Sculling Draw

A Powerful Stroke used to Move the Kayak Sideways - The Sculling Draw

By Alex Matthews

The sculling draw is a powerful stroke used to move a kayak sideways. Not only is the ability to move a kayak laterally helpful for pulling up beside a dock or another boat, it's also a key maneuver in almost every assisted rescue technique.

The sculling draw is set up with your upper body rotated to the side, your paddle shaft positioned as vertically as possible, and your blade fully planted in the water at 90 degrees from your hip. To draw your boat sideways, you'll use something called a 'sculling motion'. This sculling motion lets you pull steadily on your paddle, and bypasses any recovery phase, because your blade remains in the water and under load throughout the stroke.

The key to sculling is keeping your paddle blade moving along a short path forward and backward about a foot or two out to the side of your kayak, with a blade angle that opens your power face to the oncoming water and pulls your paddle away from your kayak. This application of blade angle is commonly referred to as a 'climbing angle'. Climbing angle means that the leading edge of your paddle blade is higher than the trailing edge. It's the same as spreading jam on toast: picture the knife's angle as it glides over the bread's surface, leading edge higher than the trailing edge.

To maintain a climbing angle on your blade while performing the sculling draw you'll cock your wrists slightly back as you slice your blade forward. You'll then make a quick transition and curl your wrists slightly forward as you slice your blade backward. Keep in mind that the change in blade angle is subtle. If you open your power face too much, you'll be pushing your kayak forward and backward rather than drawing it sideways.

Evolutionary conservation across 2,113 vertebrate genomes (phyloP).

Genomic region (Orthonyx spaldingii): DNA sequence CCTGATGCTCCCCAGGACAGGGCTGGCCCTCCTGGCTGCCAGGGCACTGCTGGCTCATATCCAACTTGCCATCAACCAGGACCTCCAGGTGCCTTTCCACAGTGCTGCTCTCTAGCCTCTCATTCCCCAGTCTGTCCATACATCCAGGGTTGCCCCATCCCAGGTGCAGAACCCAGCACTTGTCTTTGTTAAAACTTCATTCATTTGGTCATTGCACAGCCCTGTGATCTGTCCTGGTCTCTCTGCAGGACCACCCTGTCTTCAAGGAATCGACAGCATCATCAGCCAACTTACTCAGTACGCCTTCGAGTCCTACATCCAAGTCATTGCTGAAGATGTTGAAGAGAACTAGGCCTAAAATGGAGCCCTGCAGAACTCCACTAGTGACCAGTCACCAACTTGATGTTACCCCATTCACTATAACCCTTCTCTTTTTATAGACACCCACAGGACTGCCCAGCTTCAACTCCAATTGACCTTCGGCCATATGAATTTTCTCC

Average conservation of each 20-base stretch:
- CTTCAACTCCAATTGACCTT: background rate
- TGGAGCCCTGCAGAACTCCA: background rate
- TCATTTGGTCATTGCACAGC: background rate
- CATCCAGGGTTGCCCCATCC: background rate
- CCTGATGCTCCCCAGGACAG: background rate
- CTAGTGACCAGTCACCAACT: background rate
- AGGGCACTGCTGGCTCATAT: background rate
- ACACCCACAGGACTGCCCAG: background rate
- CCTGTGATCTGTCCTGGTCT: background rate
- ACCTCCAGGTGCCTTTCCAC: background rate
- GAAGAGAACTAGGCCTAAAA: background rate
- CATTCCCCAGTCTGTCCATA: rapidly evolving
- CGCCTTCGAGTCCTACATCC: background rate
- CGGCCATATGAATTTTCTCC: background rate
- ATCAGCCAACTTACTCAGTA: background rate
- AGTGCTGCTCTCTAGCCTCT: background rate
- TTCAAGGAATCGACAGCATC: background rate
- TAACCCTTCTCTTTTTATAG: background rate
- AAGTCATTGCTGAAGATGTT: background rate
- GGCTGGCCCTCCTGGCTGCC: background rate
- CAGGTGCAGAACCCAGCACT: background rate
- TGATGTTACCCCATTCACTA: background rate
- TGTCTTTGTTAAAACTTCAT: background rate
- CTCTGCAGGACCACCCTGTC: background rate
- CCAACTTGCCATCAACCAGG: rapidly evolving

Likewise, if you find that your boat is turning when you use the sculling draw, it means that your draw is pulling from a point too far forward or too far back. If your draw is too far forward, you'll pull your bow towards your paddle. If your draw is too far back, you'll pull your stern towards your paddle.

Using this sculling technique, you can apply steady drawing pressure with your paddle blade and move your boat laterally at a surprising speed. Don't forget that just like any other stroke, the power for your sculling draw comes from your torso rotation. This is why it's so important that you turn your body aggressively into the stroke. The forward and backward movement of your paddle can then be driven by your torso rotation, while your arms stay in a relatively fixed position. 



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Photos ©2006 Rochelle Relyea 

How to do a Sculling Draw - Sea Kayak Technique Video

The sculling draw is one of the most helpful skills to develop as a sea kayaker. Ken Whiting explains in detail
how it works in this episode from Sea Kayaking TV.


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